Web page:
by Lorena German, Lawrence, Massachusetts.
In 1998 I walked into high school and that afternoon we were ushered into the auditorium for the freshman assembly. Among the rules and warnings that were announced to us, we were told, “Look to your left. Look to your right. The person next to you might not be here in four years.” And they were right. My freshman class entered Lawrence High School at around 700 students and in 2001 graduated 371 young people. Years later, after much fighting myself and my educational traumas, I walked back into LHS, this time though, as a teacher.
Today I teach young people English Language Arts. The neighborhood I work in is not an easy one to live in. Lawrence has many negative issues; yet because I’m from here, I also know the beauties in Lawrence. I know what it means to be from here and still live here. Therefore, being an effective teacher is a serious task at the top of my priorities. In order for me to meet my own high expectations I have to continually review and reflect on my practice and what sustains me. I think of the young people like myself and the higher development I could have had if I had better teachers in a more functional system. I think of my friends who were and still are highly literate in “non-standard English” ways yet who were ignored, so I work to celebrate student voices. One of the most important ways to be effective, in my eyes, is to be a connected educator.
A connected educator is an educator deeply connected through various means to many sources, but most importantly to his or her students and the community in which they educate. As an educator I am connected in many ways to my students, my colleagues, my city, and other educators throughout the U.S. and abroad. Honoring this human network of connections is the only way I see to be effective in Lawrence. In the digital age we live in, this connectivity is enhanced by our access to technology. I don’t see technology as the “connector”; I see the educator as connected or disconnected. Technology is but an avenue.
In Lawrence, Massachusetts, being disconnected from the city and the students leads to a void that causes many gaps. As a teacher I am connected to my students through their language, culture, and way of life so I have the opportunity to create an environment where student identities are celebrated in a space highly focused on student assessing vs. student expression. Since I am from Lawrence, the city my students are from, there are certain aspects of my students’ experiences that need no translation, interpretation, or explanation. I am connected to my students’ realities and their struggles. I am aware of their feelings and can sincerely relate to their pain.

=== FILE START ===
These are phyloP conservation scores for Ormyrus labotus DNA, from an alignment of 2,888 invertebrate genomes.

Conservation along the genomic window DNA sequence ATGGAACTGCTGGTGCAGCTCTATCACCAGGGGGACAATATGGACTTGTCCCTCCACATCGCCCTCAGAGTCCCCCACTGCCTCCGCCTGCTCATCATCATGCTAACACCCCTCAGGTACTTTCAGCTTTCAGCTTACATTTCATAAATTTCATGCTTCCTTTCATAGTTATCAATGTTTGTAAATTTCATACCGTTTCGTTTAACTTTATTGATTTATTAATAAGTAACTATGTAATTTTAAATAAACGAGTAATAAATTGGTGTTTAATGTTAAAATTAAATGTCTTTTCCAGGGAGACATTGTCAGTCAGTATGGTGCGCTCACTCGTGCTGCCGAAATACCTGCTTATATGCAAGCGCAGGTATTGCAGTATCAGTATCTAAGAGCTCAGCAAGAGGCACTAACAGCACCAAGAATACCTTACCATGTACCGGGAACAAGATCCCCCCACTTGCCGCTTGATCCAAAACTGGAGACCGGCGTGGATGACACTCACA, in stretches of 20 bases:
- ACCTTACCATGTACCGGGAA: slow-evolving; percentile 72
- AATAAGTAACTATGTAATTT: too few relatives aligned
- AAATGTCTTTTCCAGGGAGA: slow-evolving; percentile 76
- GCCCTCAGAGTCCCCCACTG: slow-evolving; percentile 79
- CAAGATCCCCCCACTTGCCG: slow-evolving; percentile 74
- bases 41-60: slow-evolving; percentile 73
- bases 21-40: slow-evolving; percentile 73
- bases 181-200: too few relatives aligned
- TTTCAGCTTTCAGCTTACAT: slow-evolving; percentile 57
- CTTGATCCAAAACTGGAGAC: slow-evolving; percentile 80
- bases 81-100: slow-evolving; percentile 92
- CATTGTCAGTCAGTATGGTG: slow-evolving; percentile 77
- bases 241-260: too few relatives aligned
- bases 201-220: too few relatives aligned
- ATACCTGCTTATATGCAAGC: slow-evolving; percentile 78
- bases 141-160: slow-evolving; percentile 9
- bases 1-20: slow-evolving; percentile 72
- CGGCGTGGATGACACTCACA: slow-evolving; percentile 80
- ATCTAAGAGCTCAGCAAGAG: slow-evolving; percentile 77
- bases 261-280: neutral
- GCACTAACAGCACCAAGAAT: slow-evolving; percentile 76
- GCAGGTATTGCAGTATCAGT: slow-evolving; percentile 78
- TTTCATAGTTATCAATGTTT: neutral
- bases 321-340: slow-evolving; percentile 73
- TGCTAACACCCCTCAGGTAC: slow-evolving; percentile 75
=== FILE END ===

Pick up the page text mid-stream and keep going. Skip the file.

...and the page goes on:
Being connected, for me, goes beyond a digital space. It actually comes full circle to the very classroom I teach in. In order for me to be effective and connected, I need to allow my students’ lives and realities to find a space in our classroom dialogue and text so that we can have conversations about social justice and social change. Since many of my students’ realities are in dire need of improvement and resolution, I can’t expect these learners to leave their problems at the door and come to my classroom as if these struggles were only on TV. I must allow the life of Lawrence to leak into my classroom as a way to engage my students,. I want to show these young people that learning is connected to life and that our classroom experience is relevant.
The coursework we engage in during the year is another means for me to stay connected. I help students understand that they need to also be connected to their community and to each other. We use poetry in my classroom as a means to stay connected to social justice. There is no way to live in Lawrence and not desire or work towards social change. As a result, we have to discuss social justice in school; if not in my classroom, then where?
In addition to being connected to my students as an educator, I am a writer and this, too, connects me. Being a writer connects me to my city and to the obstacles we face daily as a community. As I write, I write about my students, I write about my profession, my city, and all aspects of my life. This writing–where I express my heart and build my soul–connects me to the voice of my city.
Being a connected educator requires humility because I have to be ready to learn from my students and to work alongside them. We are connected in many ways, and bringing those connections into the classroom space, in my opinion, is the only way to be an effective educator in Lawrence. I would like to say that it’s the only way anywhere else, too.
Online Exchange Practices Deepen Local Work
by Holly Spinelli, New York City